GE launches Remote Monitoring & Diagnostics Centre in KL

  • GE’s first centre for power services in Asia-Pacific aims to transform energy landscape
  • Facility supports goal of cutting region’s power plant maintenance costs by up to 30%

 

GE launches Remote Monitoring & Diagnostics Centre in KL

IN A sign of how the deepening digitisation of business is progressing, even in an industry as traditional as power plants, GE Power Services has launched a Remote Monitoring and Diagnostics (M&D) Centre in Kuala Lumpur, Malaysia.

In a world where the application of analytics to large volumes of data to extract value is being proven again and again, coupled with the onset of the Internet of Things (IoT) era where cheaper sensors and increasing computing power meets more sophisticated software, an increasing premium is also being attached to highly skilled talent.

Witness GE’s new Remote Monitoring and Diagnostics Centre (M&D) centre, its first in Asia-Pacific, which monitors more than 200 gas and steam turbines, boilers and generators in over 70 plants across 10 countries in the region.

It is manned by a grand total of eight Malaysian engineers. While the numbers will likely be expanded as GE also gears the centre for a global role, even then it won’t likely see more than 20 engineers manning it.

Pointing to his head, Anders Maltesen, general manager— Asia Pacific for GE’s Power Services says, “It’s what’s in here that counts,” signalling that the quality of talent is more important than just having the numbers.

On the choice of Malaysia as the location for its new M&D centre, Maltesen highlights the multiculturalism of the talent pool, its diverse skill set within the power industry with engineering expertise in coal, hydro and gas-powered plants and its central location within Asia. “If we need to put someone in front of a customer, we can do so within a few hours flight time.”

But an acquisition also played a hand.

GE’s power business in Malaysia was strengthened in Nov 2015 with the acquisition of French-based energy company Alstom’s power assets in a US$9.5 billion deal. At the time, Malaysia was already a key base for Alstom which had built up a strong team trained in using remote monitoring and diagnostics.

Add to that, GE had its biggest Asia Pacific engineering team based in KL with 30% of its 250-strong engineering team based in the Malaysian capital.

With decisions to locate such sophisticated remote monitoring centres based on a mixture of cost and talent, Maltesen emphasises that Malaysia posseses the right mix of the two. And it goes beyond the power sector. “There was no oil and gas remote centre here but we established a global centre because of what Malaysia brings,” he says.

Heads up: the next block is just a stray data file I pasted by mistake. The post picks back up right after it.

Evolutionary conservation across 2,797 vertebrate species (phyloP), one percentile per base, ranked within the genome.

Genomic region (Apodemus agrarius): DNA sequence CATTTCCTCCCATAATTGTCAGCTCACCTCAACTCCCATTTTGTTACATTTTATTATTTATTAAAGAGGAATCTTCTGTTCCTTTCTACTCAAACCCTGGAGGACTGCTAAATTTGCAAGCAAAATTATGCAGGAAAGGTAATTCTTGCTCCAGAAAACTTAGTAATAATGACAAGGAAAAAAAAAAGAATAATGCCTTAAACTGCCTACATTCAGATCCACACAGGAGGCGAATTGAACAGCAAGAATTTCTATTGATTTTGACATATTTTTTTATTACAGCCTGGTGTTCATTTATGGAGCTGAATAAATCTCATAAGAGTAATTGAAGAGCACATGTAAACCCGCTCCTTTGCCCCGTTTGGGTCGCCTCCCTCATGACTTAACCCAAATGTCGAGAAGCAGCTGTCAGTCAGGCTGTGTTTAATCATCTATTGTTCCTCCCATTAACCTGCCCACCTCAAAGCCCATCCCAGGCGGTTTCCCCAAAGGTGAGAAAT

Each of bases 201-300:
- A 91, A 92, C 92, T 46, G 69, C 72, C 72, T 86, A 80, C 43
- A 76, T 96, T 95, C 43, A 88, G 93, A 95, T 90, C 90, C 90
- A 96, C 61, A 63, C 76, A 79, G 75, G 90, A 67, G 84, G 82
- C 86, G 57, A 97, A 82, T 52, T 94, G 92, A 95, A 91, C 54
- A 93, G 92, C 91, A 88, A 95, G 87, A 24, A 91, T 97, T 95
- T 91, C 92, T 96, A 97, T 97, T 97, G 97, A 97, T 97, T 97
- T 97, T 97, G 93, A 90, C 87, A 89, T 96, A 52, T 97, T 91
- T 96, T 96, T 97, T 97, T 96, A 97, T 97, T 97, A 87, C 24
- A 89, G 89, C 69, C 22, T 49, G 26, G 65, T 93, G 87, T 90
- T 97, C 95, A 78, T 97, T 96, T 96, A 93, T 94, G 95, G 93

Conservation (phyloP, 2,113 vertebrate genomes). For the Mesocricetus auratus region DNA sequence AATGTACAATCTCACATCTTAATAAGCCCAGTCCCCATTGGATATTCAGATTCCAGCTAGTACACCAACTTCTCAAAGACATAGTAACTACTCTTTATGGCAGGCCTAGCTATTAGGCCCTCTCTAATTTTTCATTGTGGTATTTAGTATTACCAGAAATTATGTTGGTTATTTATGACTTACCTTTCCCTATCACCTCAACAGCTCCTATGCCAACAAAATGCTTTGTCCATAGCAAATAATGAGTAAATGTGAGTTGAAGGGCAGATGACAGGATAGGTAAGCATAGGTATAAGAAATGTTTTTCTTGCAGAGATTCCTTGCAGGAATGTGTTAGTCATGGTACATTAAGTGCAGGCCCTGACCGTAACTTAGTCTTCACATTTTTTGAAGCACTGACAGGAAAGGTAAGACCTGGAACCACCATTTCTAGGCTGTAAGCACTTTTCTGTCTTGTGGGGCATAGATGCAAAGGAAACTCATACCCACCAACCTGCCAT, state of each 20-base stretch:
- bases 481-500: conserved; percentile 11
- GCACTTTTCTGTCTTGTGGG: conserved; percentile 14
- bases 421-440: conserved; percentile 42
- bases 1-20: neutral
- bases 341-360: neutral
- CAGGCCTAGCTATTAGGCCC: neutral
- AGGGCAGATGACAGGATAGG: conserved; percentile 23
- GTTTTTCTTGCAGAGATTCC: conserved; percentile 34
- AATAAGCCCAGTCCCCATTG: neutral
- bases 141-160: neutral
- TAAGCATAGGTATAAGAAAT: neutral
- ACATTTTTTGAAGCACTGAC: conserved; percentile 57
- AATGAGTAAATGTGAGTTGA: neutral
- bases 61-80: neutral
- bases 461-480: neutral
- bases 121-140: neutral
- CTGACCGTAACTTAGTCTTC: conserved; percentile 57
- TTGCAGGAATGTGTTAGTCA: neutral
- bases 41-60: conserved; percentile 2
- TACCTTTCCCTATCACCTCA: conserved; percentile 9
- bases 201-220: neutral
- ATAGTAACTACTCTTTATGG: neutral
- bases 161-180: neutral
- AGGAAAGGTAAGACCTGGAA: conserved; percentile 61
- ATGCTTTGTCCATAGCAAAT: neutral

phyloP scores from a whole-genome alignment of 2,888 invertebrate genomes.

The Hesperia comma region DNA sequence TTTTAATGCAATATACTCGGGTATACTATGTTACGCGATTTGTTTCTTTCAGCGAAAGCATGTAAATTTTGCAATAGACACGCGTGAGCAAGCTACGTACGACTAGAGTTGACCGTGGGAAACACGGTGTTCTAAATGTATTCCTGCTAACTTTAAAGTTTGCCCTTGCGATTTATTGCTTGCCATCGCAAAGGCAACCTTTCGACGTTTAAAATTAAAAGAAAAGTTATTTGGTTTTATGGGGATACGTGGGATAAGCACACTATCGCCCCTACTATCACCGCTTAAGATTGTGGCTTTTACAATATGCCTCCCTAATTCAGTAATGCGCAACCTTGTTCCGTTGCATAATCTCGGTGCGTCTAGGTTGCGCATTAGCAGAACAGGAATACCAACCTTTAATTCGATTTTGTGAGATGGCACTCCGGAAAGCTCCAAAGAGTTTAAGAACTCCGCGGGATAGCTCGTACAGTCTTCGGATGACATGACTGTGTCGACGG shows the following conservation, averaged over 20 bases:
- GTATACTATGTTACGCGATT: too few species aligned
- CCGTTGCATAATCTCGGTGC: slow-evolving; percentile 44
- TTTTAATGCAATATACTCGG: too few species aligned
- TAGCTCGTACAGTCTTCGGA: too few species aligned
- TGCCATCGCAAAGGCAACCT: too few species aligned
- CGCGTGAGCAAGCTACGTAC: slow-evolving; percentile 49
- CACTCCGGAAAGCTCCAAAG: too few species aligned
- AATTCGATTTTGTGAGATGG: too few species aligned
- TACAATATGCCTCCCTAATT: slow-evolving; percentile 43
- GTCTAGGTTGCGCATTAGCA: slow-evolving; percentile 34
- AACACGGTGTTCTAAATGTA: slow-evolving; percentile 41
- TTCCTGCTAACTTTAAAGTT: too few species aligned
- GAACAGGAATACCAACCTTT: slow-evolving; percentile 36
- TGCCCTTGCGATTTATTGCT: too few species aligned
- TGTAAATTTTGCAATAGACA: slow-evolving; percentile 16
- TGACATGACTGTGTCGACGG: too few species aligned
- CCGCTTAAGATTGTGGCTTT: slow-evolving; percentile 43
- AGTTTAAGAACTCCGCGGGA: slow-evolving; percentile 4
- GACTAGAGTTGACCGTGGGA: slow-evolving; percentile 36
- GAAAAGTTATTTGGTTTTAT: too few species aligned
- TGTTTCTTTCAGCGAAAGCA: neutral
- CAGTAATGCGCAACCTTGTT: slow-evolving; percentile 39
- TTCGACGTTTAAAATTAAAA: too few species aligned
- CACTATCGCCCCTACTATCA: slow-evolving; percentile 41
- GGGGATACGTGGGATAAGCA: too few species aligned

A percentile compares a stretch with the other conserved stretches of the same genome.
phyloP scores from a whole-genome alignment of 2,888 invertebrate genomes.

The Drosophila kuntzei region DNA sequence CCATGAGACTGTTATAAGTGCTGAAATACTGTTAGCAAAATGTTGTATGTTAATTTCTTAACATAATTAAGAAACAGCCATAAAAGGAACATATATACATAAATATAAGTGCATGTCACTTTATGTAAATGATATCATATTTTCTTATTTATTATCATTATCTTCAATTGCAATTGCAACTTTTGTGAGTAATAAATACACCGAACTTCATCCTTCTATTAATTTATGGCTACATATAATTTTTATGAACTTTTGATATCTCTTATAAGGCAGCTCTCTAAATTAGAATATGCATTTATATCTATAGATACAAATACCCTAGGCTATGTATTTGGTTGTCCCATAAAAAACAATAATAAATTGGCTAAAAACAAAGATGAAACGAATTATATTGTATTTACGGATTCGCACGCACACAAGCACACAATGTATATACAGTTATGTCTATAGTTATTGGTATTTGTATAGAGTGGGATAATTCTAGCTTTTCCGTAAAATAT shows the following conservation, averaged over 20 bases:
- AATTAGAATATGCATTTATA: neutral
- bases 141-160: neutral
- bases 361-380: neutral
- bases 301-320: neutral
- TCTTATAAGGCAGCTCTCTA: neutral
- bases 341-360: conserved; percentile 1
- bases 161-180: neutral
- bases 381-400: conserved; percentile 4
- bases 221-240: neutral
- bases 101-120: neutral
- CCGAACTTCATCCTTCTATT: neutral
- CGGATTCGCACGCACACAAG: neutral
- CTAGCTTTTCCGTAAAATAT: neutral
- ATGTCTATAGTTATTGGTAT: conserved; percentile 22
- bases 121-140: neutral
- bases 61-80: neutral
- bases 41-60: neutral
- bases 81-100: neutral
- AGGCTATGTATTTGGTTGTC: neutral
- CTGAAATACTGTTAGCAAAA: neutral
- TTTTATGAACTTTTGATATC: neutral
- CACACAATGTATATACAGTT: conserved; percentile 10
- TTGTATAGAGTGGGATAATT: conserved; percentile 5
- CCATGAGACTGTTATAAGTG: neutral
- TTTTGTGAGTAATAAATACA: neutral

Numbers that matter

But numbers are important and in this case, through its Remote Monitoring and Diagnostics Centre, GE can talk about revenue and time where less plant down time incurred for maintenance by GE’s customers enables them to keep their plants running longer, thereby earning revenue.

This GE is able to deliver through real time monitoring and diagnostics of the plants where anomalies can be predicted before customers are even aware of them and where costly maintenance is based on actual needs and not by schedule.

For instance, thanks to sensors in the blades of its turbines, GE was able to warn a customer in Sabah of a crack in its blade and the potential of a plant shutdown if the situation was not proactively handled.

“As a result, we were able to help them schedule a shut down and get the blade in question replaced with the plant back up and running within 10 days,” said Maltesen.

Gone undetected, the crack in the blade could have caused a plant shutdown that could have resulted in months of downtime – not to mention reputational loss from the bad press and angry customers.

What’s interesting about the new M&D facility, which supports GE’s Fleet360 platform (which in turn sits on GE’s cloud based industrial internet platform, Predix) of customised plant solutions, is that it helps customers regardless of whether their power generation equipment is supplied by GE or another original equipment manufacturer (OEM).

The bottom-line is that the enhanced capabilities from real-time data collection and efficient problem-solving guidance, potentially can help reduce maintenance costs by up to 30% for its customers, says GE.

The team manning the facility also has access to physics-based, proprietary algorithms developed by the global Monitoring and Diagnostics team to provide early warnings of more than 180 potential failure mechanisms.

As Maltesen points out, “This is just the beginning. The M&D centre is part of our continued commitment to drive digital transformation in today’s energy landscape, and to develop better services and solutions for our customers.” 
 
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